A Good Fit

What exactly is a good fit?

A good fit is something that matches your specifications. Fundamentally, it’s where demand meets supply.

The clothing and shoe industries do a great job of enabling a good fit. They each provide a variety of styles in multiple sizes to match what you might be looking for. And if the fit isn’t perfect, your local tailor or shoe repairman can make adjustments.

The same is true with restaurants that provide a broad menu to fit your taste. They serve hot or cold starters, main courses of meat, fish, or vegetarian, different starches. And if the preparation isn’t to your liking, it can likely be made to the way you prefer.

Now, what about a good fit like when it comes to matching a potential employee or consultant to a hiring company? How well does that work? Not as well in many cases. Why is that?

For one thing, supply isn’t as abundant.

Second, demand can be quite demanding, perhaps unreasonably so.

Third, humans aren’t made from molds or recipes. We’re unique.

Think about what happens when a hiring company meets a really good candidate who matches nearly all of its criteria. Rather than move in to secure and support that near-perfect candidate with everything needed to be successful, the company lets the person dangle while it continues to look for the ‘rock star’ or ‘supermodel’ candidate.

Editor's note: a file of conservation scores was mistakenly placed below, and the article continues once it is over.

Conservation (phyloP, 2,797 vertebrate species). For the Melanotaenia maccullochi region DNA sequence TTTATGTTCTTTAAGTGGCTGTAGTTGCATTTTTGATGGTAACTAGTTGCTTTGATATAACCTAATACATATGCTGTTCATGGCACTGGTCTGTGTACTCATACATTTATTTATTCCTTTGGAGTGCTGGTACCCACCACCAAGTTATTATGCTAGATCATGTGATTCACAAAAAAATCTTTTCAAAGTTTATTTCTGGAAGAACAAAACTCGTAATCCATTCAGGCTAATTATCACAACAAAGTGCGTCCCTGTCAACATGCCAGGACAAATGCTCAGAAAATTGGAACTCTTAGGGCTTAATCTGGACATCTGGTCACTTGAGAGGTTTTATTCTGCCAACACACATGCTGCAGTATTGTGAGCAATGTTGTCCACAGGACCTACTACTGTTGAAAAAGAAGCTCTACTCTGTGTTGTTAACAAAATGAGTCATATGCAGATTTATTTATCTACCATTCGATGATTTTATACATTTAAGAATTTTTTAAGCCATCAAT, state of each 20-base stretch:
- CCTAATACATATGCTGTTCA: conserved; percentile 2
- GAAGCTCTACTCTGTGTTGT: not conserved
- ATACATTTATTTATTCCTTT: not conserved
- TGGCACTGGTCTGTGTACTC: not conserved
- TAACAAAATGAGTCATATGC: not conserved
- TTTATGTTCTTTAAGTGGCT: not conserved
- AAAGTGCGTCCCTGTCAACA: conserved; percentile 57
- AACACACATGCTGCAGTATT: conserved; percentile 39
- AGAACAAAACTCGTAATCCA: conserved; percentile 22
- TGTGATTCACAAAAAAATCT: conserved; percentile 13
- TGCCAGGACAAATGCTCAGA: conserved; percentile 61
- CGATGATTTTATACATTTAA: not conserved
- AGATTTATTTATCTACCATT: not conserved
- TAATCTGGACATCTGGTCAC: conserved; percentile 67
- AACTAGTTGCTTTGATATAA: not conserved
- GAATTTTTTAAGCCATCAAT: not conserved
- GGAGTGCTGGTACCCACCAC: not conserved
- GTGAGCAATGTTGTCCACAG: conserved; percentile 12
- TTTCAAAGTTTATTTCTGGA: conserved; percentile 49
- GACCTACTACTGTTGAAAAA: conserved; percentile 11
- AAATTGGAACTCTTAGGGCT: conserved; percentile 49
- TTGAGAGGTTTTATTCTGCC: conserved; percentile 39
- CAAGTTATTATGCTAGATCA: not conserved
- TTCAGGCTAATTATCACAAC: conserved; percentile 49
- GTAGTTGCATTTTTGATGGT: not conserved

Now what if you’re the near-perfect candidate? The company fits most of what you’re looking for, but its process leaves a lot to be desired. It runs hot and cold with inconsistent feedback. Is that an indication of the company’s culture or perhaps what decision-making will be like? Probably so. Your interest level wanes.

What do we do with this common dance between companies and candidates?

Accept reality. There is no such thing as a perfect fit when it comes to hiring.

Go for it. Be decisive, clear and completely committed to success. That’s what makes most every relationship a good fit.

The alternative is risky. Every day you continue to look for perfection is another day you’ve allowed the market to encroach on your space and impede your agenda.

 

4 Comments

  1. David says:

    Great post Tom! Especially relevant during this soft economy where employers are overly picky (demanding) and easily fall victim to the ‘analysis paralysis’ syndrome. Curious to hear your thoughts on what a job seeker can do to counteract this phenomena. Cheers, David.

    • Thomas Butta says:

      What can a candidate do? Increase the at-bats. Be abundantly clear on their uniqueness. And, keep on keepin’ on.

  2. Will Burns says:

    Very good point, Tom. I wonder also how much misguided emotion augments the misfit. Meaning, a candidate wants to work at a certain company so badly, they overlook the actual job’s description. We see this in advertising all the time. They want the company’s name on their resumes, not necessarily to do the job they’re hired to do.

    Same in reverse, I suppose (company wants to hire someone so badly they’ll even give them an inappropriate job). Either way, seems destined to failure. What do you think?

    • Thomas Butta says:

      Hey Will. Hmmm. I suppose this has some truth to it. Given the dynamic between the oversupply of ‘talent’ relative to the hiring company sitting in the cat bird seat I think we’re seeing all kinds of awkward processes and, potentially, ineffective decisions. Too much time usually blurs the edges on what’s possible.

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